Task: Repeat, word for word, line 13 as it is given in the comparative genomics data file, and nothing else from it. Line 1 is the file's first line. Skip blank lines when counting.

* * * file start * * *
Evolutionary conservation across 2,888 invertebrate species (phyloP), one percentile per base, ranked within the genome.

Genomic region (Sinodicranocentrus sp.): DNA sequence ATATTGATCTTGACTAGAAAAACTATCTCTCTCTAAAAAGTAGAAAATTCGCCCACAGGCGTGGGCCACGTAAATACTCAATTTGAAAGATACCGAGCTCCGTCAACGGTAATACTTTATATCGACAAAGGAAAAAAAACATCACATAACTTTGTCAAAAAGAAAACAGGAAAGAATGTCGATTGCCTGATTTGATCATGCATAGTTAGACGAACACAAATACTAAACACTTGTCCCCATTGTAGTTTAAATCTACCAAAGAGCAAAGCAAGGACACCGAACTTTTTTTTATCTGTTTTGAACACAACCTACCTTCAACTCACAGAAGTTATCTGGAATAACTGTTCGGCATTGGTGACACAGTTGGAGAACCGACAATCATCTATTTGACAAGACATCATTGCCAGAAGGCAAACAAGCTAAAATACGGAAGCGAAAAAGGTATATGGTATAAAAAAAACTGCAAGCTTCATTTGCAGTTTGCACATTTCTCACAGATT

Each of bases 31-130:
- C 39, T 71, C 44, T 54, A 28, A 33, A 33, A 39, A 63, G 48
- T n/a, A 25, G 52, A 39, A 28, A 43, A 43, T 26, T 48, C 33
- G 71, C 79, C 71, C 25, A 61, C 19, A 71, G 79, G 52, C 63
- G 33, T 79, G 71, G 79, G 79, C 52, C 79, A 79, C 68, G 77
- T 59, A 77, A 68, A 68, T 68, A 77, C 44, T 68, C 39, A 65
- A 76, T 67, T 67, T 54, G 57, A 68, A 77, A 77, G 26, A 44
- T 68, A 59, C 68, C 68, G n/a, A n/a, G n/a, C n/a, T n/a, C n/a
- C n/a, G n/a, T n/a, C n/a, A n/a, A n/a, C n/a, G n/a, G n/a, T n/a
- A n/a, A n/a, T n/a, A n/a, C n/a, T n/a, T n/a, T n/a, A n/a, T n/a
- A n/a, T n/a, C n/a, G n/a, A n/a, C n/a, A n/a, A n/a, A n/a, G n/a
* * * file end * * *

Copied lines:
- A n/a, T n/a, C n/a, G n/a, A n/a, C n/a, A n/a, A n/a, A n/a, G n/a